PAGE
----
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Attorney General of Virginia

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Commonwealth of Virginia
Office of the Attorney General

Mark Herring
Attorney General

202 North Ninth Street
Richmond, Virginia 23219


For media inquiries only, contact:  
Charlotte Gomer, Press Secretary
Phone: (804)786-1022 
Mobile: (804) 512-2552
Email: This email address is being protected from spambots. You need JavaScript enabled to view it.


~ Herring files brief in SCOTUS defending the ACA against efforts by the Trump Administration to repeal it; if suit is successful 642,000 Virginians could lose coverage, 3.4 million Virginians with pre-existing conditions would lose their protections ~

RICHMOND  – Attorney General Mark R. Herring today joined a multistate coalition in filing a reply brief in the U.S. Supreme Court defending the Affordable Care Act (ACA) against a lawsuit filed by the State of Texas and the Trump Administration that would dismantle the entire ACA, putting the healthcare of tens of millions of Americans at risk, including 642,000 Virginians who could lose coverage. The Supreme Court agreed to review a recent Fifth Circuit decision that held the ACA’s individual mandate unconstitutional and called into question whether the remaining provisions of the law could still stand – jeopardizing Medicaid expansion, critical public health programs that help fight COVID-19, and subsidies that help working families access care, among countless others. Back in May, Attorney General Herring joined a coalition of 21 attorneys general in filing a brief at the Supreme Court defending the ACA against efforts by the Trump Administration and Republicans to repeal the entire ACA.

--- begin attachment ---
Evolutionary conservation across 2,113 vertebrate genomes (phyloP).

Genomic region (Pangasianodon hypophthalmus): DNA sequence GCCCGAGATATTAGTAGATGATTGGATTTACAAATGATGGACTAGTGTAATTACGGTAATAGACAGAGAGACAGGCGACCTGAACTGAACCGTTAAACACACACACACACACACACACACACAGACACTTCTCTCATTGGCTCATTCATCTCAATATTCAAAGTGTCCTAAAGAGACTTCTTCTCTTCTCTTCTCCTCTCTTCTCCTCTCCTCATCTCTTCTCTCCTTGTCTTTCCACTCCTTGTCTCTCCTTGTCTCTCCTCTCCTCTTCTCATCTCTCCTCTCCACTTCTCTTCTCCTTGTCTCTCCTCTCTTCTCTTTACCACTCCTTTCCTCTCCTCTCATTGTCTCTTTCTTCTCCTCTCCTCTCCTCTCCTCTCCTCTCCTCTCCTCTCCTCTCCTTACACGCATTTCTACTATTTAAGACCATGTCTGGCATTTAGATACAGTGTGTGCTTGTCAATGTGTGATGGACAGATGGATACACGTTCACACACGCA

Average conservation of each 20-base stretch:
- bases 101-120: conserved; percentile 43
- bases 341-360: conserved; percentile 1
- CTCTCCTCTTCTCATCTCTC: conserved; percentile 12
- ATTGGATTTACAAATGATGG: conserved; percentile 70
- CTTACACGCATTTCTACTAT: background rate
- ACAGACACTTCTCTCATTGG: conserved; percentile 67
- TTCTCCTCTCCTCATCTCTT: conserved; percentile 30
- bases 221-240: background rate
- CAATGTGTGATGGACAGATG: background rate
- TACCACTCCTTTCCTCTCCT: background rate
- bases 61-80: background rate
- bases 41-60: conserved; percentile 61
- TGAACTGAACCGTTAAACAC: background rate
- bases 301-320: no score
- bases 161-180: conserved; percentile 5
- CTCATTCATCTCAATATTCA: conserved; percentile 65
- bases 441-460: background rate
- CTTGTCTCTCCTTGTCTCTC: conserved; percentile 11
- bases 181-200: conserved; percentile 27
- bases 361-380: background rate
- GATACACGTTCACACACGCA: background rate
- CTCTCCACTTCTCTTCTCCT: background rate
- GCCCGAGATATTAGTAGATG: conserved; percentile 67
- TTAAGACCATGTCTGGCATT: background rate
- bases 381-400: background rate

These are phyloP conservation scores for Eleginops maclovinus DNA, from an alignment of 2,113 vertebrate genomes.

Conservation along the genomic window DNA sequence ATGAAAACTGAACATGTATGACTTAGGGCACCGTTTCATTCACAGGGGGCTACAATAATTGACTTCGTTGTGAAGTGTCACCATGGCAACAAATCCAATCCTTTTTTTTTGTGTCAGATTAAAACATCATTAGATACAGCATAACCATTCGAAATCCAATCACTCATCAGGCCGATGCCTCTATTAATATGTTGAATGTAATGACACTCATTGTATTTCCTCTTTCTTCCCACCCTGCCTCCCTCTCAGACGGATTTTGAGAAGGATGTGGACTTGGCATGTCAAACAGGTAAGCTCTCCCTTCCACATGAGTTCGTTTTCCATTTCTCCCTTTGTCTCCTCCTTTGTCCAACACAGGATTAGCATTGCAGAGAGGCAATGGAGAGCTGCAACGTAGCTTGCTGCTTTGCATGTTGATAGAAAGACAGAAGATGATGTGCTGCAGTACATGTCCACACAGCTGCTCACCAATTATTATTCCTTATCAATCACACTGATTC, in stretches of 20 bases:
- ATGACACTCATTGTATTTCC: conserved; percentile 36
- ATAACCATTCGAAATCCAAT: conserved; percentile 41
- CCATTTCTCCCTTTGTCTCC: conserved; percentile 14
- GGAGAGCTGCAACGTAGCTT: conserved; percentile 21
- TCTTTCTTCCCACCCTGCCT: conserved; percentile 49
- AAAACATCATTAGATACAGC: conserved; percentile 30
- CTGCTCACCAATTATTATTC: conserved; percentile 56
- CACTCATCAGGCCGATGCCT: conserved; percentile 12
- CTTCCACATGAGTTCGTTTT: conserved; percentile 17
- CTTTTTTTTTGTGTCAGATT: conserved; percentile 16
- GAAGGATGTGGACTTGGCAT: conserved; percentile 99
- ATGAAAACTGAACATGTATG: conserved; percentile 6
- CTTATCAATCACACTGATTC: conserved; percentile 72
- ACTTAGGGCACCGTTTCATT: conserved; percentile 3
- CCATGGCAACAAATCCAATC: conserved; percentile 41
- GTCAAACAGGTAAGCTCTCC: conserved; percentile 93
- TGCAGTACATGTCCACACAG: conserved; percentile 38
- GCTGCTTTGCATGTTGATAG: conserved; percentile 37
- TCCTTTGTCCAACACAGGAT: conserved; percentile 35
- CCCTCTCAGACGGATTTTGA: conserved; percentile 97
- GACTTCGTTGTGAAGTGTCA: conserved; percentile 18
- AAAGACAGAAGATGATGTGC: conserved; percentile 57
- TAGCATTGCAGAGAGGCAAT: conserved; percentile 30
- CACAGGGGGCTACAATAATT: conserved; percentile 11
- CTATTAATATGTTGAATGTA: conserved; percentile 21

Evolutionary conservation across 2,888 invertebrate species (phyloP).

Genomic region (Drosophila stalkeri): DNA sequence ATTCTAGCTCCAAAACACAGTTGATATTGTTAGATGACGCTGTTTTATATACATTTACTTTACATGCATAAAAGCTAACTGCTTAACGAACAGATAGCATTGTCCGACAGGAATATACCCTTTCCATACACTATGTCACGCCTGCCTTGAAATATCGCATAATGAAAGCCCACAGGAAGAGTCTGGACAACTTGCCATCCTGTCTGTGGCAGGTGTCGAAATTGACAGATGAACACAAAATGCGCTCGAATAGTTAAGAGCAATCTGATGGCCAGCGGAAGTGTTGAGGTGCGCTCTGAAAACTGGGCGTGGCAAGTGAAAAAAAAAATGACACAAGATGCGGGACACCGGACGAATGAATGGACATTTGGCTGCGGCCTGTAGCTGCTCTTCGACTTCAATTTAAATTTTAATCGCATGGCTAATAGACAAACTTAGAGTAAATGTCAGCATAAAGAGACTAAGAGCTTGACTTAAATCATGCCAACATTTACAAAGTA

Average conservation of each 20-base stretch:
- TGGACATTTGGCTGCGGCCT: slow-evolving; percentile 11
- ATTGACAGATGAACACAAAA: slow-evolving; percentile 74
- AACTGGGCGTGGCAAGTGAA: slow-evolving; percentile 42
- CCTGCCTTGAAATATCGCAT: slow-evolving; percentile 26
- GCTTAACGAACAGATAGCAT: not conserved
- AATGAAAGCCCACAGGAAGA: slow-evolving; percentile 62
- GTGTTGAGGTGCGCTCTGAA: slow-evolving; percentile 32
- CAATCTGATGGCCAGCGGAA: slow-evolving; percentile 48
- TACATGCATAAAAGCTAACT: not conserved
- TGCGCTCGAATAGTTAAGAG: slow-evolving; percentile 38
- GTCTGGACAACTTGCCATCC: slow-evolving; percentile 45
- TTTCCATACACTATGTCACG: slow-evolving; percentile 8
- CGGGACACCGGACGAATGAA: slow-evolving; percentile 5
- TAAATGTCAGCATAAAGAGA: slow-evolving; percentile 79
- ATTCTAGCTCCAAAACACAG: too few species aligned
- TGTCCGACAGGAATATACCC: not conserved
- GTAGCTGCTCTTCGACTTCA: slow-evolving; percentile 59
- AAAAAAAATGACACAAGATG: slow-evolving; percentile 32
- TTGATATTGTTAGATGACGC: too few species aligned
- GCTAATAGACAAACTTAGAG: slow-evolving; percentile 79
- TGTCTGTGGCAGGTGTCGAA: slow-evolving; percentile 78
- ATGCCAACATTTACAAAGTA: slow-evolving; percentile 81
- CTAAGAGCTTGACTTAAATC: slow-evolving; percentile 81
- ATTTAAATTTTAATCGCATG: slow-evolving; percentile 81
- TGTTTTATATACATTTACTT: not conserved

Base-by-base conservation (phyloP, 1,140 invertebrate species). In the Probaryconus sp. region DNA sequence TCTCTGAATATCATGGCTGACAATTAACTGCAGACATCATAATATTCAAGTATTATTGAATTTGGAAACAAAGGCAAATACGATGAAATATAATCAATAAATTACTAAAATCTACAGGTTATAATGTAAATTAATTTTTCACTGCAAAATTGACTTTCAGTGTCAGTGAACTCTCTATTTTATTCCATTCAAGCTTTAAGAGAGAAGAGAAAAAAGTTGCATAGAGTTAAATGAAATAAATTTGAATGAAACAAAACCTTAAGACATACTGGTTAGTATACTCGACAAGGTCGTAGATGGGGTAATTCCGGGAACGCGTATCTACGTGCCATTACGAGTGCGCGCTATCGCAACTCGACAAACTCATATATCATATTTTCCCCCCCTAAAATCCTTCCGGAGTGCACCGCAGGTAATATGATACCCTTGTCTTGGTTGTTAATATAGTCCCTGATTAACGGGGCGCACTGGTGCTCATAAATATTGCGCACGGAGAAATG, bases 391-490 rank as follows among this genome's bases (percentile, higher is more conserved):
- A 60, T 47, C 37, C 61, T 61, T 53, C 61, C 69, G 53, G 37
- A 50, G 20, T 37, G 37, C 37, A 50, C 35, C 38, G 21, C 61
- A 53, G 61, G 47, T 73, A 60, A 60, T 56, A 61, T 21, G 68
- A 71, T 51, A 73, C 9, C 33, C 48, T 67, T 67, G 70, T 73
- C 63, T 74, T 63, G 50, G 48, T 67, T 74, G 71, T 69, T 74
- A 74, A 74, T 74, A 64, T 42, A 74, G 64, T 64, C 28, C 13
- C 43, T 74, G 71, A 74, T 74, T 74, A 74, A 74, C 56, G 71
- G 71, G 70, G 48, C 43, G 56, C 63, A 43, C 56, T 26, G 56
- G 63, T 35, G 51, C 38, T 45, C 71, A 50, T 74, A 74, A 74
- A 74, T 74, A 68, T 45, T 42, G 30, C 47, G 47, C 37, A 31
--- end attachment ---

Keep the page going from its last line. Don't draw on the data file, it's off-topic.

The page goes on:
If successful, this lawsuit would rescind critical healthcare coverage protections for 133 million Americans with pre-existing conditions, including 3.4 million Virginians, who would lose their protections, and would allow health insurance companies to deny individuals care or charge more based on their health status. In today’s brief, Attorney General Herring and his colleagues argue that the ACA is not only legal, but is a crucial resource for Americans during the COVID-19 pandemic and recession.


“The Trump Administration is still trying to overturn the Affordable Care Act even as we continue to find ourselves in the middle of a deadly pandemic. If the ACA were not in place during this national health crisis, millions of Virginians and Americans with pre-existing conditions, the most susceptible to COVID-19, would have been left without insurance, undoubtedly leading to even more lives lost,” said Attorney General Herring. “From the outset, this lawsuit has been politically motivated and has forced millions to live in fear that their healthcare could be ripped away from them at any moment, with absolutely no replacement plan. Trump and his Republican allies continue to play political games with Americans’ lives, and I will do everything I can to stop them from disrupting our healthcare system, especially during a time when it would be absolutely catastrophic."


In January, Attorney General Herring joined a coalition of 21 attorneys general in filing a petition to the U.S. Supreme Court seeking review of the Fifth Circuit’s decision in Texas v. U.S. The Fifth Circuit’s decision held the individual mandate of the Affordable Care Act unconstitutional and called into question whether the remaining provisions of the ACA could still stand, including those that protect and provide coverage to Americans with pre-existing conditions.